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PITTSBURGH (KDKA) — Pain while walking and cramping in your legs could be a sign of a pretty serious condition, but there could be a relatively simple solution to fix it.

Jim Holmes is going for a short walk, but has to sit down because of his legs.

“They feel really thick. You know what I mean? And the problem is, I’m not getting enough oxygen down to the muscles,” he says.

Holmes has a problem called Peripheral Arterial Disease.

“Stairs, I walk up steps and my legs hurt so bad I have to sit down. You know, right away, I have to sit down,” says Holmes. “I can’t stand more than 10 minutes.”

A buildup of plaque blocks the arteries in the arms and legs. Less blood flows to the muscles. This leads to the typical symptoms.

“Cramping in the legs, pain when you’re walking, and even inability to walk as far as you’d like to,” says Dr. Travis Wilson, of the cardiology department at Canonsburg Hospital.

Lucky for Holmes, studies show a program that’s good for the heart is also good for the arteries.

It’s supervised aerobic exercise, three times a week for three months, and includes help with food choices.

(Photo Credit: KDKA)

Dr. Wilson says it should be more aptly called cardio-vascular rehab.

“In some studies, it has been shown that you can actually halt the progress of disease, that you can have reduction in the buildup of plaque,” Dr. Wilson said. “After patients participate in cardiovascular rehab, they sometimes they can walk further, they can do more of what they want to do, they can live the more active lifestyle that we know will overall improve their health.”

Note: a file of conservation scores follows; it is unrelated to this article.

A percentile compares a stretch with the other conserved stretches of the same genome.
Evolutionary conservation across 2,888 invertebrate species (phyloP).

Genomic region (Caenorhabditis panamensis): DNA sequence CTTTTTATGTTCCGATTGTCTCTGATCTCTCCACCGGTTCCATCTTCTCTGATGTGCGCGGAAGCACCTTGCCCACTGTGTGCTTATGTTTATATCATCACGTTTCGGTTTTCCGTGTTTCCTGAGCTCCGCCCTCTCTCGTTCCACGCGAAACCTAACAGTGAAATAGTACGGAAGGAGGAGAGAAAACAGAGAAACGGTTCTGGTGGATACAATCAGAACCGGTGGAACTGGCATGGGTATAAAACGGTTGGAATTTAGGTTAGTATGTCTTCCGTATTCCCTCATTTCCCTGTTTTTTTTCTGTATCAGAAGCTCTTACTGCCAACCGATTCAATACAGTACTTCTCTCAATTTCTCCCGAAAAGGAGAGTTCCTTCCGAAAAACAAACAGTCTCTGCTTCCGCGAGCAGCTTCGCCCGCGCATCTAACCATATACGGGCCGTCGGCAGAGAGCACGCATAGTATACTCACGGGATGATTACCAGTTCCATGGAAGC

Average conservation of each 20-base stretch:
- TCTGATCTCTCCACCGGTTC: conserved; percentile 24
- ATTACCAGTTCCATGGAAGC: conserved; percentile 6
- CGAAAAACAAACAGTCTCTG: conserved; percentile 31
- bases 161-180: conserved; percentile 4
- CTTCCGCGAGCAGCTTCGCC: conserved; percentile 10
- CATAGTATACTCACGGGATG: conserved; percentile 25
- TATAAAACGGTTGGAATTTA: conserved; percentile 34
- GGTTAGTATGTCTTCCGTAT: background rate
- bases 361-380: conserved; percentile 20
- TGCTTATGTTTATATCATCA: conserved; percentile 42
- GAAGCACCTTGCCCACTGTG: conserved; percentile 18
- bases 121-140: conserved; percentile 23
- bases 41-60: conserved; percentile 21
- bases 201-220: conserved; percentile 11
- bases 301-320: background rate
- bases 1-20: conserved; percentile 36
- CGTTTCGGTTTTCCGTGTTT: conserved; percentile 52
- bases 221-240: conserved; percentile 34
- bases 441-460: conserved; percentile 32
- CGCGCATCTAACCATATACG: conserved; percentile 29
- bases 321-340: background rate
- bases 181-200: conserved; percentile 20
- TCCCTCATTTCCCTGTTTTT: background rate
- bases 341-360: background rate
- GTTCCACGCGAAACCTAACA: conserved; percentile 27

Turns out, it is now being covered by insurance for peripheral arterial disease.

“They have to get it okayed through the insurance, if they’ll pay for it. And Dr. Wilson thinks that they will. So that’ll be a good thing,” Holmes said.

Holmes would otherwise be proceeding to stents or surgery, both risky in his case. The preferred route is rehab, and he would like to start soon.

In some cases, it had been hard to find a nearby program, but they are becoming more commonplace, for example, there’s one at Canonsburg Hospital.

“The expense is not terrific, you’re not taking another pill, you’re not being subjected to any sort of invasive procedure, it’s something that you can do on a daily basis,” said Dr. Wilson.

If someone has ongoing tissue damage from decreased blood flow, medicine, stents, or surgery may be the better option.

Holmes is glad to have a program just five minutes from his house.

KDKA’s Dr. Maria Simbra: “What do you hope the cardiac rehab will do for you?”

Holmes: “Ease the pain in my legs, get the blood flowing better.”

“Even though you might be finished with that three-month program, you’ll continue to live that healthy lifestyle, and the benefits of that will be endless,” Dr. Wilson said.

Dr. Maria Simbra